The Public Health Foundation recently conducted an election for the Chair of the Council on Linkages, and ACPM is pleased to see Bill Keck, MD, MPH, FACPM is continuing his leadership as Chair of the program.  Dr. Keck, APHA representative to the Council on Linkages and Professor Emeritus, spent 40 years working in Public Health, primarily in an academic setting at Northeast Ohio Medical University, but his work went far beyond the classroom. His exploration of what could come of combining practice and academics ultimately lead to a new sector of public health and has helped the industry grow in a direction that has allowed for new modes of exploration and collaborative learning for public health professionals.

Dr. Keck’s career as a professor led him to teach in multiple settings at a variety of schools where his curriculum was always health-related. He first started exploring the idea of linking both practice and academic institutions when he was a Field Professor of Community Health Sciences at the University of Kentucky teaching medical students.

“My local project was to join 6 county health departments into a regional department - the Kentucky River District Health Department - and I was employed both by the medical school and the health department.  I was then jointly recruited in 1976 by the then new Northeastern Ohio Universities College of Medicine and the Akron Health Department to work in both and to "bring them more closely together." The rest is history, I suppose,” said Keck, in regards to the journey he went through to develop Academic Health Departments, or AHDs.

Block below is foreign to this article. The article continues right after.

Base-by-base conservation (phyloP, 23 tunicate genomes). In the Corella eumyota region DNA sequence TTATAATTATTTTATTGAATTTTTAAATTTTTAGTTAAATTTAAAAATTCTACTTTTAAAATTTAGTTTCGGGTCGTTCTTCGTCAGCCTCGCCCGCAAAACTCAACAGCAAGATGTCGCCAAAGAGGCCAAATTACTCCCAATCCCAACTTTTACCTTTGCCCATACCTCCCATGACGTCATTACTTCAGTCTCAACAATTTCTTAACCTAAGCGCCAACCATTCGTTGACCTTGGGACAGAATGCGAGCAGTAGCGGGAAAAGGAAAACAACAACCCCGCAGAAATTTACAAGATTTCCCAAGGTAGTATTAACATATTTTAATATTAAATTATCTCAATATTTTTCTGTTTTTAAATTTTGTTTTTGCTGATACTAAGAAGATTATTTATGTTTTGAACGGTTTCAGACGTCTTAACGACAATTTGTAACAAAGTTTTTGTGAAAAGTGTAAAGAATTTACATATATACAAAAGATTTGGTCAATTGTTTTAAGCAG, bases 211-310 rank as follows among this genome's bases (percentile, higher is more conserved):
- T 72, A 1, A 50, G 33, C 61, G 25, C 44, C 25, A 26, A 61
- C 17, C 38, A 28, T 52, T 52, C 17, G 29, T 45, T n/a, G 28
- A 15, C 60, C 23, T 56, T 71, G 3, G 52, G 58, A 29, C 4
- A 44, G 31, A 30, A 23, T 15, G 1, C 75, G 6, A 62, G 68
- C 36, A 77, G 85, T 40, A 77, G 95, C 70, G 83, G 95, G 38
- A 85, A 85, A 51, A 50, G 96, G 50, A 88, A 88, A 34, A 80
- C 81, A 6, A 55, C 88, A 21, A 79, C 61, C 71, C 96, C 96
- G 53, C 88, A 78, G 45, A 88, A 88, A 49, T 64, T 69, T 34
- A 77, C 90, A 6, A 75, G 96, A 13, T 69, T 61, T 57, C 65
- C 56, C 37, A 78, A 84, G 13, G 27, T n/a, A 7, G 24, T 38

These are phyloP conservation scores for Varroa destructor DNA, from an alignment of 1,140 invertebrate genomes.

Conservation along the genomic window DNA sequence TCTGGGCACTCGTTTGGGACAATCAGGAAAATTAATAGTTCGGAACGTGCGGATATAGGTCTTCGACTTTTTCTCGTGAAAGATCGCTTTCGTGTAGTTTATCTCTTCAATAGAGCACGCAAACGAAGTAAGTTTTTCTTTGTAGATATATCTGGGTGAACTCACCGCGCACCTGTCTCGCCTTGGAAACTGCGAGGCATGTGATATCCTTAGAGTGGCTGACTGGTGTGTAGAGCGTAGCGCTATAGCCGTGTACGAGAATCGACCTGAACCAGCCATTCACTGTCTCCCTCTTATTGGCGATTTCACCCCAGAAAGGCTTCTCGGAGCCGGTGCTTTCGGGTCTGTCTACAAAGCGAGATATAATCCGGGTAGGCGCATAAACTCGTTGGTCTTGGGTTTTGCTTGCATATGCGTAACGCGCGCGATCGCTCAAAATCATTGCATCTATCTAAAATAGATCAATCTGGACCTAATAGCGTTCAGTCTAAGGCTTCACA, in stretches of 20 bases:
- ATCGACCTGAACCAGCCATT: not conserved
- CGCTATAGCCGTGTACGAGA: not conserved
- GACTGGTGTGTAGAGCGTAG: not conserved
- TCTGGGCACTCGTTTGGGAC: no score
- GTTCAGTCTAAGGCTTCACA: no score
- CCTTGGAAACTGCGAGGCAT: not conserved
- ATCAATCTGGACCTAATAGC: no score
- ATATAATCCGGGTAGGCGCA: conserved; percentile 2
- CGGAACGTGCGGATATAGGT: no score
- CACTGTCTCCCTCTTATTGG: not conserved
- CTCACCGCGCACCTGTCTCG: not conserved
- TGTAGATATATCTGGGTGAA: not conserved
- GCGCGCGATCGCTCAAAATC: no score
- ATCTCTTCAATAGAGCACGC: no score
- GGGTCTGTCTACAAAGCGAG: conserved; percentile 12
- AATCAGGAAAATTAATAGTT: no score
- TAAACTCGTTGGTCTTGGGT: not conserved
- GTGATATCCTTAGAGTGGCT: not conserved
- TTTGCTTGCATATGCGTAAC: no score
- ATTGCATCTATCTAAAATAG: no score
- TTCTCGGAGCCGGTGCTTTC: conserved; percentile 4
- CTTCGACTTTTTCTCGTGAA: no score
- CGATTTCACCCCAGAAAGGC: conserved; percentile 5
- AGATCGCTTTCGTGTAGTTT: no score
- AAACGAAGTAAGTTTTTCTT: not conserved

Now a retired Director of Health, Dr. Keck’s primary focus is bringing awareness to AHDs, as they are not as prominent in the public health industry as many other departments and practices. He also is eager to assist anyone who wishes to adopt the model and continue bridging the gap between medical practices and academics, as they have proven to work together very well and allow for advances in public health research. Additionally, Dr. Keck is coming up on 11 years of ACPM membership with three of those years being a recognized fellow.  

The Council on Linkages focuses on enhancing collaboration between academia and practice within public health, very similarly to AHDs. The public health workforce continues to strengthen thanks to the research and accomplishments by the 24 national public health and population health organizations and the members as well as the Public Health Foundation. That being said, congratulations to Bill Keck, MD, MPH on another term as the Council of Linkages Chair.

Questions to Dr. Keck

1.What drew you to preventive medicine?